The final in the series of "Narnia" stories, The Last Battle works on the same two levels as the other stories. On the one hand, we have a an adventure story about children in a strange and magical world, and on the other we have a treatise on ethics and religion.
Lewis' world of adventure and magic is charming, vividly described and exhilarating. As with the other books in the series, this is fundamentally a human story of drama and pathos, where children are finding adventure and heroism. As a child, I was as enthalled with this story as with any of his others - real favourites. Even so, I found this to be the darkest and in many ways the most challenging of his works. Now, as an adult, I see this very much as a work to be a passionate statement of religious belief, which is skillfully articulated though uncompromising in the position it takes.
The work is really in two parts. The longer, first part, has an interesting opening in which a rather selfish and thoughtless creature sets in motion a chain of events that culminates in the destruction of a sacred forest and ultimately in a breakdown of social order. There follows revolt and warfare wrapped up with fragmentation and subversion of the previously unassailable cult of Aslan. The second part involves the transportation of the children and their friends to the land of Aslan and much discussion of their love of Aslan and much discussion of the wonder and beauty of Aslan's kingdom.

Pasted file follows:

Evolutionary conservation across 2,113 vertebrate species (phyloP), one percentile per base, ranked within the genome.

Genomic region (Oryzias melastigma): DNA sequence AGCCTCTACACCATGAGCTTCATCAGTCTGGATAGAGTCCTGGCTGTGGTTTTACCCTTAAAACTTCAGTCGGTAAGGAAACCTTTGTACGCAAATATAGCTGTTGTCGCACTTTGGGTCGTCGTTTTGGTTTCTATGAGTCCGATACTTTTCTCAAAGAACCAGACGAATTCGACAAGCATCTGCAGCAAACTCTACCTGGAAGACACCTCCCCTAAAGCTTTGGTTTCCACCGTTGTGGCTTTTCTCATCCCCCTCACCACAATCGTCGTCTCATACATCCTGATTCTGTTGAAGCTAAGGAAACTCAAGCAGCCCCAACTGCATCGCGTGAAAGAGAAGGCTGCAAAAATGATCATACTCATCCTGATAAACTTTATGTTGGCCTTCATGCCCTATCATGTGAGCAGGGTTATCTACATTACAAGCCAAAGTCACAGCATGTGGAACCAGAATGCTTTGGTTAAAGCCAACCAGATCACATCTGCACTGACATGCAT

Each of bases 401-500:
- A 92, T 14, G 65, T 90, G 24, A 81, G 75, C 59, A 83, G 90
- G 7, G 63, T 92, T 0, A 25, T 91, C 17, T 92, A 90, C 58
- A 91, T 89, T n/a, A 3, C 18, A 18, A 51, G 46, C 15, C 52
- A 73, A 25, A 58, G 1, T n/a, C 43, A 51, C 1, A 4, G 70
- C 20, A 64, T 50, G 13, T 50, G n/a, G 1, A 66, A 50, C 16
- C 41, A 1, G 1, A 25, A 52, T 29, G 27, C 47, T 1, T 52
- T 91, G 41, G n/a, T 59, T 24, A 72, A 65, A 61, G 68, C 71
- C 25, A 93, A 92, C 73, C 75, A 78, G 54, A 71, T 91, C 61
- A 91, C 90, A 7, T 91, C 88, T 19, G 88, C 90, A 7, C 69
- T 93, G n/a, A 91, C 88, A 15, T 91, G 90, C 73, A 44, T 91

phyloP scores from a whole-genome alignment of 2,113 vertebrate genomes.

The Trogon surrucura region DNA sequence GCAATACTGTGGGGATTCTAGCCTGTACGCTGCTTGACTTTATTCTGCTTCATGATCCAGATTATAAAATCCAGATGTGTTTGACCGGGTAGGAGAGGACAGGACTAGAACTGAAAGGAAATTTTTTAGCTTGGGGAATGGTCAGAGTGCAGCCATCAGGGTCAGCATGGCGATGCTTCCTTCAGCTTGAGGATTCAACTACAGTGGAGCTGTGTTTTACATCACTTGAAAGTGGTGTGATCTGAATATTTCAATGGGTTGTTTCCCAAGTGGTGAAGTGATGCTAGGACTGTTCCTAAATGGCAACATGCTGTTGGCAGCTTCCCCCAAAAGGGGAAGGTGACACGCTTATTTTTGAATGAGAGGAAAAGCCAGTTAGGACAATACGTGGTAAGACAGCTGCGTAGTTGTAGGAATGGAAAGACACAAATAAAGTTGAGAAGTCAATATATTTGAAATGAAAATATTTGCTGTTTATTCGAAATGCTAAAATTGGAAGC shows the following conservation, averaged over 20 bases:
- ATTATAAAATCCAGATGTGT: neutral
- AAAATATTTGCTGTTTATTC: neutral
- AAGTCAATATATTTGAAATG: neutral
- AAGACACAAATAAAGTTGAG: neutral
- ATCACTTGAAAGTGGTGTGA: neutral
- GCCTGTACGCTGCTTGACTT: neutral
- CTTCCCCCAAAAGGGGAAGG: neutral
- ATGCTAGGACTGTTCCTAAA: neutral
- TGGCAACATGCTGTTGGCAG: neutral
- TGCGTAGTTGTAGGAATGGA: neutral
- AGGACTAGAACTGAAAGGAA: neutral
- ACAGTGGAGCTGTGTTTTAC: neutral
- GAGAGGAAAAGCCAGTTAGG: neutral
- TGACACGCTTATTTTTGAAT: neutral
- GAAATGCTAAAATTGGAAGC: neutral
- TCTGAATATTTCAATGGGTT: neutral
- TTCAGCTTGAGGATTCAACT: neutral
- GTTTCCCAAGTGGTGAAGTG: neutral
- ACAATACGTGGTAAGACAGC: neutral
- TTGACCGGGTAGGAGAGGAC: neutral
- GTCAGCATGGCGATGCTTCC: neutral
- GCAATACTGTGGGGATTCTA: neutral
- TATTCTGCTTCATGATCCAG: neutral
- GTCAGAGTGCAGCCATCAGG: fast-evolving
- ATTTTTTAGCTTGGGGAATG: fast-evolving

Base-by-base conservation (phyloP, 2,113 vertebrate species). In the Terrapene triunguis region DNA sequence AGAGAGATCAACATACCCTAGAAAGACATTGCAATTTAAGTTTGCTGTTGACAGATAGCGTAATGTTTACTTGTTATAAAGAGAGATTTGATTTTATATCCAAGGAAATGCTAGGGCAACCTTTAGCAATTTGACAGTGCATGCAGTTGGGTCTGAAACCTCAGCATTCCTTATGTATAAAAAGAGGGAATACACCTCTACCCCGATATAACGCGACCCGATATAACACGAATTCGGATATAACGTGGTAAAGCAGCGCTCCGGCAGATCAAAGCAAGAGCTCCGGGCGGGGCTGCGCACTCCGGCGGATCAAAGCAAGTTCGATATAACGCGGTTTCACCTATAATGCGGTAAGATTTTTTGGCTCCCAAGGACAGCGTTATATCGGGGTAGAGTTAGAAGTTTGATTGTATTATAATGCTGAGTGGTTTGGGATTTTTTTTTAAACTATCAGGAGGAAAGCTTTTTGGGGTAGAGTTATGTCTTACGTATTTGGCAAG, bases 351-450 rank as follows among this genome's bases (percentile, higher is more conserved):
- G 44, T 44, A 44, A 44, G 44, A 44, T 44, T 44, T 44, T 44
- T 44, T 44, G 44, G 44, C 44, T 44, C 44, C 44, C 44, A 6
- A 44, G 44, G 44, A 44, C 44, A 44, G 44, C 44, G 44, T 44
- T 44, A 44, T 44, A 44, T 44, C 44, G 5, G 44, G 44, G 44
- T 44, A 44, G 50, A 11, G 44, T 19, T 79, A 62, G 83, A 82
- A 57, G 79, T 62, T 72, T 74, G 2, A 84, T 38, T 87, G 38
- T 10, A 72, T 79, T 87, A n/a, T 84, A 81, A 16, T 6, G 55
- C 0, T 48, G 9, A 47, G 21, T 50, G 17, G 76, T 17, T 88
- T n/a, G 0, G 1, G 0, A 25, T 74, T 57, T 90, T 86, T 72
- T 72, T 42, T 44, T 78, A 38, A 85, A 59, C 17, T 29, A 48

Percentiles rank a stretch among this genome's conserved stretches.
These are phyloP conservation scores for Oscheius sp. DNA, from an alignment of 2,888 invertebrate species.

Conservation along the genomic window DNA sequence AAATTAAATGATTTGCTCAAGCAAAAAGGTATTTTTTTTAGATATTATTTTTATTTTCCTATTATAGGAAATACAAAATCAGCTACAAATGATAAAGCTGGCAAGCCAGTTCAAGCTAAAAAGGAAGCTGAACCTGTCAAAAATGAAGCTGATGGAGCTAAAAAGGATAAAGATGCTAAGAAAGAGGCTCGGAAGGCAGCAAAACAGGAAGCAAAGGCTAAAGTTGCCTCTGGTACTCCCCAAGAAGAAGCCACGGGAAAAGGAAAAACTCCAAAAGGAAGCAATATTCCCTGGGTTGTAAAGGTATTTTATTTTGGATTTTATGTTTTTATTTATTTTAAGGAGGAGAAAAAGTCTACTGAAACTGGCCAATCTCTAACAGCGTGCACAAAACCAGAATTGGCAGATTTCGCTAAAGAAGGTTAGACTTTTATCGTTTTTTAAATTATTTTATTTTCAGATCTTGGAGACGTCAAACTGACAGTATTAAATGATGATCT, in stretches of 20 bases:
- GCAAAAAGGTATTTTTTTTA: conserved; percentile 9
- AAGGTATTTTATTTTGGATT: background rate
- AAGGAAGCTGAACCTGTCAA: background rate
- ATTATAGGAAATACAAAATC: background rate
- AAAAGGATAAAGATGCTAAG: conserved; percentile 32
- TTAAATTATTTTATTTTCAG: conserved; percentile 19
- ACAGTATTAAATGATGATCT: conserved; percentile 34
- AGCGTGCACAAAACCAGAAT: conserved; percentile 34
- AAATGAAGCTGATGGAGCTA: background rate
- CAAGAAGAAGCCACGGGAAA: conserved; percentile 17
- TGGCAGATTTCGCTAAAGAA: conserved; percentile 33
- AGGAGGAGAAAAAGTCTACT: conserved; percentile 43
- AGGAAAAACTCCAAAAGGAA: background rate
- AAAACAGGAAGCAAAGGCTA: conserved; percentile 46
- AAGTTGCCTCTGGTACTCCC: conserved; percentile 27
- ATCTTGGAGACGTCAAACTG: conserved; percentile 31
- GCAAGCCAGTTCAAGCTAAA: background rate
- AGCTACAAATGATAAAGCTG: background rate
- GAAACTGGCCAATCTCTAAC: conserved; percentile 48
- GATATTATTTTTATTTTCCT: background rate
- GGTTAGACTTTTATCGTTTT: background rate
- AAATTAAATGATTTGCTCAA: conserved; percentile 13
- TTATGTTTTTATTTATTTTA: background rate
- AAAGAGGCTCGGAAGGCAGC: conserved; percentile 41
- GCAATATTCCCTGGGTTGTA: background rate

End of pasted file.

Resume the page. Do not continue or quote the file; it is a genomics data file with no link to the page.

Clearly, Aslan represents God. The narrative part of the story has much to do with the nature of good and evil, and the difference between doing wrong innocently and doing wrong maliciously. Interestingly, it follows a strong thread through the nature of propaganda, the subversion of a worthy cause, and the uncontrollable chaos of politics. Slightly worrying are the casting of an apparently Middle-Eastern kingdom as devil-worshippers, the general feeling that the British class system is alive and well in Narnia, and the slightly mysogenistic criticism of Susan who as a young woman "has reached the silliest time of her life and wants to stay there for as long as possible". I think we can forgive this slight transgressions of political correctness in view of the time in which the novel were written; the "green" views concerning the cutting down of woodland and (horrors!) the march of civilisation would find, though, some resonance today.
The Christian element of the book is very firmly stated, especially in the second part, which is more or less a description of the Second Coming and the End of the World! Heavy stuff for a children's book! However, it works surprisingly well and a child will enjoy the story and probably find the sub-text at least posing some questions for them.
Technically the production is excellent, as might be expected from the BBC. It is the right length, seems to be unabridged (though I have not checked) and the voices and sound effects fit together nicely without being overdone.
I would recommend this, but not before you have read (or listened to) The Lion the Witch and the Wardrobe plus a couple of the other works in the series.